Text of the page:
Paul Ouellette, of Cambridge, is President of Acronamic Learning Systems Inc. and Chief Operating Officer for Pixel Pros Inc., overseeing the production of education courses and online/print material for various Canadian organizations including real estate brokerages, associations and regulatory authorities. Over the past three decades, Paul has developed an extensive working knowledge of not-for-profit organizations, provincial/national associations and regulatory councils/commissions. Paul also served on the Board of Directors for a Community Care Access Centre.

Gail Walker, of Toronto is the Director of Retirement at Belmont House. Prior to working at Belmont House, She was the Administrator of a Long Term Care Home with Chartwell Seniors Housing. Gail has also worked as a Program Manager at the Alzheimer’s Society of Peel, Manager of Programs and Health and Safety at the Ukrainian Canadian Care Centre and Professional Practice Leader at the Toronto Rehabilitation Centre. Gail is a member of the Ontario Retirement Communities Association (ORCA) and is an Executive member of Ontario Association of Non Profit Housing Services for Seniors (OANHSS) Region 5, serving as their Housing Representative. Gail also chairs a Retirement Home Networking group in Toronto.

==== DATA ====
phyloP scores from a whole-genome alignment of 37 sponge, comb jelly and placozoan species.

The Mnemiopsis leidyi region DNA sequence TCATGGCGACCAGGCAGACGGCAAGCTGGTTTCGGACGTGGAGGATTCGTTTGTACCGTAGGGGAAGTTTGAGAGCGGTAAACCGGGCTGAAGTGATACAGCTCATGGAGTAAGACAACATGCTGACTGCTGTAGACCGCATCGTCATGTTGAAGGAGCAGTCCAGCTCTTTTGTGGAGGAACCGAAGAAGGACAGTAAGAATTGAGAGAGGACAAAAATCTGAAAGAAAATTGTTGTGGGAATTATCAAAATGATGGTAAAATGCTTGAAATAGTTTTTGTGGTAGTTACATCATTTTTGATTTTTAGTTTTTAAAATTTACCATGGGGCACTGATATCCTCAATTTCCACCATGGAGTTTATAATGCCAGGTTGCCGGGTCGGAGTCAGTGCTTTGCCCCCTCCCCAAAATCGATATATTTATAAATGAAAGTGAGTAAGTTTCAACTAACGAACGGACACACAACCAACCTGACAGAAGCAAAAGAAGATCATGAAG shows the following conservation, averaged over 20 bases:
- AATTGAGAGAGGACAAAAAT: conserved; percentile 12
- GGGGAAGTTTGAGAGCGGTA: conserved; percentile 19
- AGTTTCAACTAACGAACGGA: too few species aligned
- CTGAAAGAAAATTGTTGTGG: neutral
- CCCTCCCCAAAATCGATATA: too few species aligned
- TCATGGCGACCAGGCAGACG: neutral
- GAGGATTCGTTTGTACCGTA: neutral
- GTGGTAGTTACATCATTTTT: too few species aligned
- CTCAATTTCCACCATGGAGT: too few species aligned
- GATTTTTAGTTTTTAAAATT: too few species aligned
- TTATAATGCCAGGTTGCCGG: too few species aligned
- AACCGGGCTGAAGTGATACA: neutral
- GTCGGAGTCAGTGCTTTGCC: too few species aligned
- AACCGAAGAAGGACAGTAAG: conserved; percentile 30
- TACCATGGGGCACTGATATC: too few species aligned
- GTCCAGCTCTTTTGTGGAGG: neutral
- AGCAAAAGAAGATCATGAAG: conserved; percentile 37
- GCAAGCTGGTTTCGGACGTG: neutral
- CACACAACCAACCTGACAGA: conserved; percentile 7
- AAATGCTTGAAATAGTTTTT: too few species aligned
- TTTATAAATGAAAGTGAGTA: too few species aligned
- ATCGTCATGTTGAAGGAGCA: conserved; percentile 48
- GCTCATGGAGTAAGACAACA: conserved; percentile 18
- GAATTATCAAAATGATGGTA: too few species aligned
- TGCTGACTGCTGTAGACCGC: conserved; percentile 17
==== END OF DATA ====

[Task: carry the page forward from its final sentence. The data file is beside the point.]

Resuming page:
Graham Webb, of Toronto, is the Executive Director of the Advocacy Centre for the Elderly (ACE), and has been a Staff Litigation Lawyer at the organization since 1995. ACE is a community legal service for low income seniors that focuses on legal issues that have a greater impact on the older population. Before joining ACE, Graham was engaged in private practice for ten years in Barrie, Ontario, in a general practice with emphasis on civil and criminal litigation. Graham gives frequent legal education presentations on elder law issues to older adults and service providers, including police, health-care professionals and other lawyers. Graham has also served as a part-time evening instructor in Gerontology at Ryerson University, winning an award from the Continuing Education Students’ Association at Ryerson for excellence in teaching.